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Apple security flaw discovered; two-step verification recommended

March 22, 2013|By Salvador Rodriguez
  • A security flaw with Apple's iForgot password tool is making it possible for people to hijack others' accounts with ease.
A security flaw with Apple's iForgot password tool is making it possible… (Apple )

A major security flaw was discovered Friday that makes it possible  to easily change another user's Apple ID password and hijack the account.

Tech news site The Verge said it found the step-by-step tutorial online. The tutorial shows users how to use a modified Apple URL to gain access to someone else's Apple ID account and reset that person's password.

The Verge did not share the link to the tutorial out of security concerns, but it recommended that users enable Apple ID's two-step verification in order to protect their accounts. Two-step verification is an optional safeguard users can add that sends a new code to their phones each time they want to access their Apple account.

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Unfortunately, though, some users are reporting that after they try to enable two-step verification they are getting messages saying that they must wait three days before the added safeguard starts working. The process is also only currently available to users in the U.S., U.K., Australia, Ireland and New Zealand. Users in other countries cannot use this process to protect their accounts.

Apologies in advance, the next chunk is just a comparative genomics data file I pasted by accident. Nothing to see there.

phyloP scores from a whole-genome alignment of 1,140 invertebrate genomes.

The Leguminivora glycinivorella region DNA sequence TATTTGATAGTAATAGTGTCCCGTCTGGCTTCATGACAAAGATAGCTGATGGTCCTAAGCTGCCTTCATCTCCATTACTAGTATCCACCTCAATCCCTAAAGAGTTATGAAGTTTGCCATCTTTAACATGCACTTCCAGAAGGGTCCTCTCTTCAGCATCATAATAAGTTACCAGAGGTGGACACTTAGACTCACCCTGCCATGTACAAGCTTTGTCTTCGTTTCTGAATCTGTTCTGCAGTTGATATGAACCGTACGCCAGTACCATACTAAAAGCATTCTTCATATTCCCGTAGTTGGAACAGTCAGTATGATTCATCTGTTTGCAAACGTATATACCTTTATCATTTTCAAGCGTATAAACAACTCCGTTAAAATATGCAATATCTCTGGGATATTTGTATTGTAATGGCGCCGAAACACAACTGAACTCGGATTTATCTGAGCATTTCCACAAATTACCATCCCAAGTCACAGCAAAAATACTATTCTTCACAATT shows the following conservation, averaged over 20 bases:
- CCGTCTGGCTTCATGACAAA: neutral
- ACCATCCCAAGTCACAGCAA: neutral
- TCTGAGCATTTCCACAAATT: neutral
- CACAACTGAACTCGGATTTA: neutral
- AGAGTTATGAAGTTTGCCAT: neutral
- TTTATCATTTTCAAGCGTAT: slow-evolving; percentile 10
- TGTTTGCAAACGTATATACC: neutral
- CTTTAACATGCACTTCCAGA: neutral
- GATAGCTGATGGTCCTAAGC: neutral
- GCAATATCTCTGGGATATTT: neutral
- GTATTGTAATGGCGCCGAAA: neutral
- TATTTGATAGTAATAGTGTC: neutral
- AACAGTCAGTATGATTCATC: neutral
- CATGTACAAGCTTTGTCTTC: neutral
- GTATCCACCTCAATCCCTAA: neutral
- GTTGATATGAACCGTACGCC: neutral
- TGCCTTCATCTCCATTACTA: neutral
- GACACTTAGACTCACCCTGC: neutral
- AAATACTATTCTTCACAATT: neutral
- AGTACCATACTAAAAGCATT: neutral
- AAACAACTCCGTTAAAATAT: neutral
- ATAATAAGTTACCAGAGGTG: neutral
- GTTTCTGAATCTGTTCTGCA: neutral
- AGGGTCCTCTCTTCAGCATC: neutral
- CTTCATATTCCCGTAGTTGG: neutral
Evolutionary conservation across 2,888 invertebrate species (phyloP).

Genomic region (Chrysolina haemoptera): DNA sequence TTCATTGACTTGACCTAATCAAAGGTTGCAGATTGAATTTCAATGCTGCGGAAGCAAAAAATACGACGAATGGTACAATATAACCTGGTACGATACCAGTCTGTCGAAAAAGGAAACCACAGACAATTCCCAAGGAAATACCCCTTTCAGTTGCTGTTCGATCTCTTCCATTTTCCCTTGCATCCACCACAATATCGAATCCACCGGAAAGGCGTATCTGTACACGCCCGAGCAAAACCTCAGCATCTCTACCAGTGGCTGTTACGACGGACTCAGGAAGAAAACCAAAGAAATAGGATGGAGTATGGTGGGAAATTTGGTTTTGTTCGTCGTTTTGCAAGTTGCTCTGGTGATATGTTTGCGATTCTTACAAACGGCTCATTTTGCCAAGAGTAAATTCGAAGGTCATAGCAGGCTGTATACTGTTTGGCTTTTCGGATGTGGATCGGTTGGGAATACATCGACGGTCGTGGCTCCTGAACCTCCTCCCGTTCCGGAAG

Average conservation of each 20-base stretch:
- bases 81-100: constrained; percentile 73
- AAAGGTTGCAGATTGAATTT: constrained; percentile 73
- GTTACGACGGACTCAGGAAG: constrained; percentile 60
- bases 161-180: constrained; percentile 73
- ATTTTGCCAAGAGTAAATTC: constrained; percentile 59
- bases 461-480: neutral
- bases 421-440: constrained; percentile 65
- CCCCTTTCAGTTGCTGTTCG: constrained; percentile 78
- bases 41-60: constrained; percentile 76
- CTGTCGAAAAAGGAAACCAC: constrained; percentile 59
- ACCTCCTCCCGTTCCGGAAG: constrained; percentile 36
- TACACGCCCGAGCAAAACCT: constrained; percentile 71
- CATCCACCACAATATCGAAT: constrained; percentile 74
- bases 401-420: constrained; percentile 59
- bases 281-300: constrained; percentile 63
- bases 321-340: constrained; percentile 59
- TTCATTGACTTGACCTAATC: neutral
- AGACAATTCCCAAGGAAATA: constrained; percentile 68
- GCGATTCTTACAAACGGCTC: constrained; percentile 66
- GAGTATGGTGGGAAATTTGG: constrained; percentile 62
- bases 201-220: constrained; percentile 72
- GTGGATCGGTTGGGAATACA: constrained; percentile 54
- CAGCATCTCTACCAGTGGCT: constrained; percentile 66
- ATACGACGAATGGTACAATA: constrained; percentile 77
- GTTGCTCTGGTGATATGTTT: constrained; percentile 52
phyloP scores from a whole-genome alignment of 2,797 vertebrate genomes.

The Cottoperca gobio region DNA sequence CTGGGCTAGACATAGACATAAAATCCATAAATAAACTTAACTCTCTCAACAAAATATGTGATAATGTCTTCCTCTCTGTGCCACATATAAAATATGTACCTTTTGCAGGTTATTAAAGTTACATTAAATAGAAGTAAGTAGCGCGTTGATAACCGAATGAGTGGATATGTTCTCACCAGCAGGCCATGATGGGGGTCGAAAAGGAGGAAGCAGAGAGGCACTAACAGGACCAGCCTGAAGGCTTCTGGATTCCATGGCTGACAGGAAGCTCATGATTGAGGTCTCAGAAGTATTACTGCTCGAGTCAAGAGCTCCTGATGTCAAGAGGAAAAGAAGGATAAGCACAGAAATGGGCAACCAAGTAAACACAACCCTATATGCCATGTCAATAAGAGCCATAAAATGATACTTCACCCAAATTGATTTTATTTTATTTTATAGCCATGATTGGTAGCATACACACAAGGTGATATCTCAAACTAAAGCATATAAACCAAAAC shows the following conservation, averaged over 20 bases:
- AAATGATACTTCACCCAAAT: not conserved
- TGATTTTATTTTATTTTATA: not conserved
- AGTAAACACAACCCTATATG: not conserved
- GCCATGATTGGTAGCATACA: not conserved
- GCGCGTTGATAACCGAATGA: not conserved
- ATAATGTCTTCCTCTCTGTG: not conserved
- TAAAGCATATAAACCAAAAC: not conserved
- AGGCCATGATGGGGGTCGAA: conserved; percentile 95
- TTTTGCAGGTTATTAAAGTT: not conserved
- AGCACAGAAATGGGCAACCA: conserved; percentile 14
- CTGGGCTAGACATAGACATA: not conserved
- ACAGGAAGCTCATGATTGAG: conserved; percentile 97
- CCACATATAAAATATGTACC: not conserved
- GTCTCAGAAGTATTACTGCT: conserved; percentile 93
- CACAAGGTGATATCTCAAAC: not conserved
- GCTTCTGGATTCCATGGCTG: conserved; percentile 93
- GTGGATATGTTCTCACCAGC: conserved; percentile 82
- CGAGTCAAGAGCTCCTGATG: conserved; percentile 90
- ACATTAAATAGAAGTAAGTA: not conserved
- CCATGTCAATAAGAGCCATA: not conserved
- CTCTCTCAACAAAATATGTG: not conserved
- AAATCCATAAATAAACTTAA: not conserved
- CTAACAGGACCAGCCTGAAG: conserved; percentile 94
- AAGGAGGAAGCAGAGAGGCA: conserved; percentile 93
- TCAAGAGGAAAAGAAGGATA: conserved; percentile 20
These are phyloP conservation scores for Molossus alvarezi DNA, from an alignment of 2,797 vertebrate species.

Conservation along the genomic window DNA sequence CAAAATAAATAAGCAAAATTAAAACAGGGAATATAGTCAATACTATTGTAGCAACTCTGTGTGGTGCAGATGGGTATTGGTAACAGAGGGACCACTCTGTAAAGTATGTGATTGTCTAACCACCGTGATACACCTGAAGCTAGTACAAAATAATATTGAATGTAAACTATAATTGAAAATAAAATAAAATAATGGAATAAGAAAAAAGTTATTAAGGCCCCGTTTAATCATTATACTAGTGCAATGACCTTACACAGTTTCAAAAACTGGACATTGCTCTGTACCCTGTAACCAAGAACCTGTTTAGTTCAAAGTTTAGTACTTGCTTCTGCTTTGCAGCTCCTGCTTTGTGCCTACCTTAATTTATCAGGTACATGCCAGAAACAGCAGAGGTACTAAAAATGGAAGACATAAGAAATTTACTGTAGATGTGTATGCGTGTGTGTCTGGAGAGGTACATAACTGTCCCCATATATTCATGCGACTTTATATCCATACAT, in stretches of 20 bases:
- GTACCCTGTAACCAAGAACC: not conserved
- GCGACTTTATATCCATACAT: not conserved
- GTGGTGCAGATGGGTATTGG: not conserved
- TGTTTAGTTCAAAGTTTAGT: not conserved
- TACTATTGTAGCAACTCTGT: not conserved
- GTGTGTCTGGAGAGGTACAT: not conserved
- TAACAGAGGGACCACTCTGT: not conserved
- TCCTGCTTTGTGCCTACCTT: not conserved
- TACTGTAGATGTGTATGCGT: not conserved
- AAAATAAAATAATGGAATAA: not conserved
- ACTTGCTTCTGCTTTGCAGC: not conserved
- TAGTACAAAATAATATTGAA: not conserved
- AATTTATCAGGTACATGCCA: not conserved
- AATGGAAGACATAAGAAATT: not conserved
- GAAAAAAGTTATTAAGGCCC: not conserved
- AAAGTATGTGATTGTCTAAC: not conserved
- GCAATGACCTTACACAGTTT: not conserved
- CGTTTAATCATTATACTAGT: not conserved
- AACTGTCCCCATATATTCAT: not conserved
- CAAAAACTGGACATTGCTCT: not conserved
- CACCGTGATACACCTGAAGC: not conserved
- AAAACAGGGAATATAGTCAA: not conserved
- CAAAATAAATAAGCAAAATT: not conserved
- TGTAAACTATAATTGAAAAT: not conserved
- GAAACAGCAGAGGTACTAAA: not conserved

"Apple takes customer, privacy very seriously," company spokeswoman Trudy Muller told the Times. "We're aware of this issue and working on a fix."

The company has not completely fixed the issue, but it has taken down the iForgot page, which is the key part of the hijacking process.

The security flaw was discovered shortly after Apple sent out updates to patch up another flaw on the iPhone that made it possible for users to get past the phone's lock screen without entering the necessary passcode.

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